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Sundry: Taxes, rain, the magic of chess, knots, natural selection


Taxes on the wealthy do not diminish their purchasing power. The rich and powerful usually argue that tax increases will prevent them from buying what they want. Especially special, rare items. Turns out, this is an illusion. Yes, disposable income will diminish if taxes increase. But relative purchasing power will not. Because taxes would be applied to all rich people, no other, richer person, will be more able to afford a “special item” than you. Fascinating read —

Researchers have managed to use rain to generate renewable energy. Next: find practical applications —

Rules, a restaurant in London, has been opened continuously since 1798. It kept open during WWII (the owners used wood planks to reinforce the structure during the blitz). It’s not hip, ster or hipster by any standard but I’m sure there must be something unique to its ambiance —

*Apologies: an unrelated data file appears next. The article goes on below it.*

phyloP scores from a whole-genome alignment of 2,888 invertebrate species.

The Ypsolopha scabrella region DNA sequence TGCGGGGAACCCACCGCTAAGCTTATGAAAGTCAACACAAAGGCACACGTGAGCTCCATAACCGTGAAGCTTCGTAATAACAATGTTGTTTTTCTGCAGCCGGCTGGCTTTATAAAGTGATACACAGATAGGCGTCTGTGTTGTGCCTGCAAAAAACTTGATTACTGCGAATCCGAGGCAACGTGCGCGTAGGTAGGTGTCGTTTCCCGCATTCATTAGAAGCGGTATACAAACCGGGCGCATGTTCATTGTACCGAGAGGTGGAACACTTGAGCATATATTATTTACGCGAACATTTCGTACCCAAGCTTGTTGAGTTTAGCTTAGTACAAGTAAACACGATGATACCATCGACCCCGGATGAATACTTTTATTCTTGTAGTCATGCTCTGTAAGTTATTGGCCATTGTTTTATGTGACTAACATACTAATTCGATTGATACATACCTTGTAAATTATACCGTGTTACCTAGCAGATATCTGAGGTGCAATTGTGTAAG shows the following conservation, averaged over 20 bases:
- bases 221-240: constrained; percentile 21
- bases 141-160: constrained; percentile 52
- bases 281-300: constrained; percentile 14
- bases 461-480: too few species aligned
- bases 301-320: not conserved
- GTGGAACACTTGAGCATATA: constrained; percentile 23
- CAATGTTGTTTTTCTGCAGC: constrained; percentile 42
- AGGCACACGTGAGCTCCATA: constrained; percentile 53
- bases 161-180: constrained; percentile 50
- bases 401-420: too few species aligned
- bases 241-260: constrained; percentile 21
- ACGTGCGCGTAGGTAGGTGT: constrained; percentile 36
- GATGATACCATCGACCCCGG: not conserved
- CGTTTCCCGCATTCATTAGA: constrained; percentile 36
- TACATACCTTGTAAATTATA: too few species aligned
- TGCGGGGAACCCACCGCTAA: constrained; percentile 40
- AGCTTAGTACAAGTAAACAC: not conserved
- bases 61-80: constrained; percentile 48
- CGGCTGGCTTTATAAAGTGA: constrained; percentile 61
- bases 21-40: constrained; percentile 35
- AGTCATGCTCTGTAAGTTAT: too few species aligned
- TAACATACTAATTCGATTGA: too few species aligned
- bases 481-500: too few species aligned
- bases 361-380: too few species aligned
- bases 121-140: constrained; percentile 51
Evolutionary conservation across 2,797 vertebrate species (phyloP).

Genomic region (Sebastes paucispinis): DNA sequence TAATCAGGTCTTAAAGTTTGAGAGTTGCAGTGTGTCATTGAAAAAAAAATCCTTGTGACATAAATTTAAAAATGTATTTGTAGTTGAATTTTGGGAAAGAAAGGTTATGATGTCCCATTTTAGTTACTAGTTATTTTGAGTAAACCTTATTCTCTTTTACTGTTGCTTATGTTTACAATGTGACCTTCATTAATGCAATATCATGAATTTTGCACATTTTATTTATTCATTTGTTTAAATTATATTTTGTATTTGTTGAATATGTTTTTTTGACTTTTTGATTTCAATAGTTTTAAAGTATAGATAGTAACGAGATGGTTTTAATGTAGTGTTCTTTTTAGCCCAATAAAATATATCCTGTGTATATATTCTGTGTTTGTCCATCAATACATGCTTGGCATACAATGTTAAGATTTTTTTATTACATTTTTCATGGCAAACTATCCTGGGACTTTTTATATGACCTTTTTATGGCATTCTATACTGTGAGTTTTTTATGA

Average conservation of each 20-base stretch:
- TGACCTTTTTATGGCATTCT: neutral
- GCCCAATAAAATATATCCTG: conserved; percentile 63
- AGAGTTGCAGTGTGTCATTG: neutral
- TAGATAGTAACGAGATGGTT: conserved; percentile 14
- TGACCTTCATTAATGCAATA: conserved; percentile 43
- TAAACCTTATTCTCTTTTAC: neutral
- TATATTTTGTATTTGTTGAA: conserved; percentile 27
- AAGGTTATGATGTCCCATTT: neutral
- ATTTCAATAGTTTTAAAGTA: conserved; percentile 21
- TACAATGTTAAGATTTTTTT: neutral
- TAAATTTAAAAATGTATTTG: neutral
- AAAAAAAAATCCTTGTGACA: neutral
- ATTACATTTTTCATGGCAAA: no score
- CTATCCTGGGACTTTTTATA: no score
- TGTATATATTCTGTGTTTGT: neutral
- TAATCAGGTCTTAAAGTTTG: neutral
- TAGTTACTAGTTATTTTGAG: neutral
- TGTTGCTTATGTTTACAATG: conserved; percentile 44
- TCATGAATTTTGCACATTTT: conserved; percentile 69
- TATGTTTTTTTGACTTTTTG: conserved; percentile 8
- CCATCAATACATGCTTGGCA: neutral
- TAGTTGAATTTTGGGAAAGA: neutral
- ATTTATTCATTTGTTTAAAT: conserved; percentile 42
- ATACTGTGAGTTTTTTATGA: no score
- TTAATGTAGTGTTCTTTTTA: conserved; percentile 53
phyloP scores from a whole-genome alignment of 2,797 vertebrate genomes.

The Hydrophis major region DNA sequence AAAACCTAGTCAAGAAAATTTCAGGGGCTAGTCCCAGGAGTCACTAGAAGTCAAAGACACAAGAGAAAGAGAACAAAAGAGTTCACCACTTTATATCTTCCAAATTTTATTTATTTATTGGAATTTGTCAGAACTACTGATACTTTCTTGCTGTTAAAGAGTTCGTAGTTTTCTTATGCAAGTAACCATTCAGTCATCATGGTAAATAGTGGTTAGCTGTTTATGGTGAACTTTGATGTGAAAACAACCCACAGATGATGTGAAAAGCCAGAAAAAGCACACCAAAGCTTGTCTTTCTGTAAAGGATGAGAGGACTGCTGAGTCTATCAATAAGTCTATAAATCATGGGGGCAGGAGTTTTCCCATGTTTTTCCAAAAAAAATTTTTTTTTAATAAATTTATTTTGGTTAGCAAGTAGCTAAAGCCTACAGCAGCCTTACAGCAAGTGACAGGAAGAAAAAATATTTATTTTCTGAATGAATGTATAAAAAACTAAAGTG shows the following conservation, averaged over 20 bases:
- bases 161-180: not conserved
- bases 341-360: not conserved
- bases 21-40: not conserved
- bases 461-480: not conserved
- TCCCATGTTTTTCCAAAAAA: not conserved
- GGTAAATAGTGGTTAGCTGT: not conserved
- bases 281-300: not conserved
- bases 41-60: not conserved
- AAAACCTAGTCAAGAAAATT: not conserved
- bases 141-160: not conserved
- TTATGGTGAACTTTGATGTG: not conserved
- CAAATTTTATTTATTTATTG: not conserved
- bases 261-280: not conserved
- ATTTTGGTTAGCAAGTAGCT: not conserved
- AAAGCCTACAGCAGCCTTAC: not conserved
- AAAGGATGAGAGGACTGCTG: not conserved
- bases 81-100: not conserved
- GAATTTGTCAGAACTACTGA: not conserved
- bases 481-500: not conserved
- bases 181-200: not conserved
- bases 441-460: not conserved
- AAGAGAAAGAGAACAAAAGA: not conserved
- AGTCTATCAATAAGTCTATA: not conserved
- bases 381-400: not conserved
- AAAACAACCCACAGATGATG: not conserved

Elementary school students explain why they like chess. This video is magical. These kids are something else (filed under sentences I never thought I’d write) —

A new material may reveal the physics and mathematics of knots. A lot of people are into it —

Utah sends employees to Mexico for lower prescription prices. I mean, I know about the free market and how it regulates itself, etc. Surely we can do better than this invisible hand? —

The simplest, most concise explanation of evolution by natural selection. Here it is: “in populations of organisms, each individual is a bit different from every other; the differences may give that individual a bit of a survival advantage; that individual is more likely to pass on the traits that helped it survive; that trait becomes more widespread; rinse; repeat.” So simple and powerful —

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